New Orleans Int’l Brings Janitorial Management In-House

New Orleans Int’l Brings Janitorial Management In-House
Kimberly Gibbs
Published in: 

When Louis Armstrong New Orleans International Airport (MSY) officially opened the doors of its new terminal in November 2019, the facility gleamed. The concourses and updated finishes literally transformed the way nearly 25,000 passengers traveled through the airport each day. 

But shortly after the grand opening, cleaning challenges emerged that threatened the image and reputation of the city’s flagship airport. 

“We recognized almost immediately that the level of service that was being presented was not sufficient or satisfactory for our brand-new terminal,” says Airport Director Kevin Dolliole. “We decided that we wanted to provide janitorial services at the airport in a different manner that would not only be best for our customers, but also allow us the opportunity to be more hands-on.”   

In December 2019—just one month after cutting the ribbon—Dolliole and other airport leaders began reshaping the status quo. Questions regarding the established strategy of outsourcing janitorial services to a third party prompted the airport to engage Confluence Solutions, a consulting firm that develops janitorial and other facility strategies for airports. The airport selected Confluence earlier to provide janitorial management consulting services. Working with its new consultant, MSY officially started the process of moving the management of janitorial services under the airport’s purview. 


Project: In-House Janitorial Management 

Location: Louis Armstrong New Orleans Int’l Airport

Owner: City of New Orleans

Annual Passengers Traffic: 13 million

Facility Size: 972,000 sq. ft. terminal with 3 concourses, 35 gates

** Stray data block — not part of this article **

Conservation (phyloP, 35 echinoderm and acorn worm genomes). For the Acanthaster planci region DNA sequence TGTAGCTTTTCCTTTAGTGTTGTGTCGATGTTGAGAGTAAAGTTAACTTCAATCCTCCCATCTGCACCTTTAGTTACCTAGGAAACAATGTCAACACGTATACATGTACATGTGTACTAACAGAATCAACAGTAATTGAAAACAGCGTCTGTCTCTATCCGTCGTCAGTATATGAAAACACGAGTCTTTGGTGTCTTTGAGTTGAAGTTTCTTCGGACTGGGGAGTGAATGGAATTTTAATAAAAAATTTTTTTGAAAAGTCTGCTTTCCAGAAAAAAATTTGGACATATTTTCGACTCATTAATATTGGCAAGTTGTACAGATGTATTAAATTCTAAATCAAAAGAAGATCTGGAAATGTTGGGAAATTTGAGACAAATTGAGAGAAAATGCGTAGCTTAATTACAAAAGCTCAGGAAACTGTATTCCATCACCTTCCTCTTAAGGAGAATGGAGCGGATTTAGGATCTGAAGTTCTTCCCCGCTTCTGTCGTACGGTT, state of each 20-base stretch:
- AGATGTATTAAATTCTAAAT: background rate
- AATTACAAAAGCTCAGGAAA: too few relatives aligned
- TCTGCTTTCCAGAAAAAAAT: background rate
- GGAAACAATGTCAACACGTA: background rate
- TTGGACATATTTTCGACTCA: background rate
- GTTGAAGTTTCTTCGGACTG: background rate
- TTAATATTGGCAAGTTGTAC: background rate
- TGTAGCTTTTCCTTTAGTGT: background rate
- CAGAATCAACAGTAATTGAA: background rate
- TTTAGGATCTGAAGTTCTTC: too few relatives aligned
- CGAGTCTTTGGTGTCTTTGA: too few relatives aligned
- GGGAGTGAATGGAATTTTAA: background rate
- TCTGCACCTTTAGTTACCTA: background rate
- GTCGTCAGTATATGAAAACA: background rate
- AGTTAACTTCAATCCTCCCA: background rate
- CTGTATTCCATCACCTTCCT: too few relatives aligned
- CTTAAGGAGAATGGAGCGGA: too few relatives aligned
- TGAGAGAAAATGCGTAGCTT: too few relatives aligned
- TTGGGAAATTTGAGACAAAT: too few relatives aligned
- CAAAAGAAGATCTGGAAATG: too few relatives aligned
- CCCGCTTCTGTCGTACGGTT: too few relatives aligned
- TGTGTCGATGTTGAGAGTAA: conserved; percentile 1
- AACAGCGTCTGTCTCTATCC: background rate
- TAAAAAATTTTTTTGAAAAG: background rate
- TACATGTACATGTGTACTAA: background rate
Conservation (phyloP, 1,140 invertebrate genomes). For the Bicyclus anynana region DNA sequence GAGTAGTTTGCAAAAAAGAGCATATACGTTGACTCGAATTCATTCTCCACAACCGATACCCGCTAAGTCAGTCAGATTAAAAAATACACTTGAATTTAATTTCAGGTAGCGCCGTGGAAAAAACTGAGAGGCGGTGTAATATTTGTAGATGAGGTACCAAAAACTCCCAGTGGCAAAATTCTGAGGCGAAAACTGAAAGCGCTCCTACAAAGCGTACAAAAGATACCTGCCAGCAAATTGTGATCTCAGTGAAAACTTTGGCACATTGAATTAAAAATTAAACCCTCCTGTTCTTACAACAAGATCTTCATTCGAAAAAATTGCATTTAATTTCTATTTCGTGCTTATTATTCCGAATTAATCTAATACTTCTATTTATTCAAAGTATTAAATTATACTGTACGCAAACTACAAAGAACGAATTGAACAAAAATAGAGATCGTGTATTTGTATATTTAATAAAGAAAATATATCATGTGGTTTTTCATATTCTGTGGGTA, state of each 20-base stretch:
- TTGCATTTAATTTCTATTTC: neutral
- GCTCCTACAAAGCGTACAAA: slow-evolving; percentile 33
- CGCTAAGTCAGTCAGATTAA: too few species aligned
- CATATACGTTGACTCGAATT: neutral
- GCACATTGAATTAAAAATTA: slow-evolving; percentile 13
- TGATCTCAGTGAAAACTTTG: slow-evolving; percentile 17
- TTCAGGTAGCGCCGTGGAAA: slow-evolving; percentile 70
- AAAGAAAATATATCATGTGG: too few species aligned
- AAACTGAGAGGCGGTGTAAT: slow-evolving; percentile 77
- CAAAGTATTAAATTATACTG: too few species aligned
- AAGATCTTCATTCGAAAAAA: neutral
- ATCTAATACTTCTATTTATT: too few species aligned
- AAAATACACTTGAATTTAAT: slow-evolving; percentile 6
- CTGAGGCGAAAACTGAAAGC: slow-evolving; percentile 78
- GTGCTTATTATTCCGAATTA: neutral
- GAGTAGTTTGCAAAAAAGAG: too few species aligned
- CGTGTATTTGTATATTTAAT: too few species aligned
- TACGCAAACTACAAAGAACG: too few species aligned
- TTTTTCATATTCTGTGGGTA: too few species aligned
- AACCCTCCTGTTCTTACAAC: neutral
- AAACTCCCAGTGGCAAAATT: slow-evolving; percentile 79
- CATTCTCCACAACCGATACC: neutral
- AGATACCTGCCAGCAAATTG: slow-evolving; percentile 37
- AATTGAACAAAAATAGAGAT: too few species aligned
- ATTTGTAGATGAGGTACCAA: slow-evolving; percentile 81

Annual Costs: $518,000 consulting fees; $4.1 million janitorial labor 

Transition Period: Dec. 2019-Feb. 2020

Consultant: Confluence Solutions

Staffing: Henry Consulting

Key Benefits: Improved cleanliness in terminal; increased productivity & reduced turnover of janitorial crews

“The airport made a complete commitment to improve their janitorial services,” says Scott Murray, founder of Confluence Solutions. “I saw firsthand that the airport leadership was personally and financially committed, and willing, to make the investment to change the labor and training to get the results they wanted.”

A Clean Sweep

In January 2020, the New Orleans Aviation Board voted to end its existing $2.9 million annual cleaning contract within 30 days and switch to in-house management of janitorial services. The vote formally launched the plan developed with Murray to meet MSY’s cleaning needs by contracting with Henry Consulting, a temporary staffing firm, for janitorial labor. The airport was already using the company for some of its clerical and administrative staffing needs and simply increased the budget to include janitorial duties. 

Confluence Solutions worked closely with Michelle Wilcut, MSY’s deputy director of aviation heading customer service, to develop a new cleaning plan for the still-new terminal. Specific details included desired staffing levels, cleaning standards and training initiatives. The project partners also established an overnight deep-cleaning crew to test for cleanliness and address areas that are deemed to need more attention, like TSA screening checkpoints and ticket counters. New training initiatives include a buddy program that has new hires working side-by-side with seasoned employees. 

“We asked Confluence Solutions to take on a stronger role in the training and leadership of our janitorial team,” Wilcut explains. “Their knowledge and expertise was important—not just knowledge of janitorial services, but airport janitorial services.”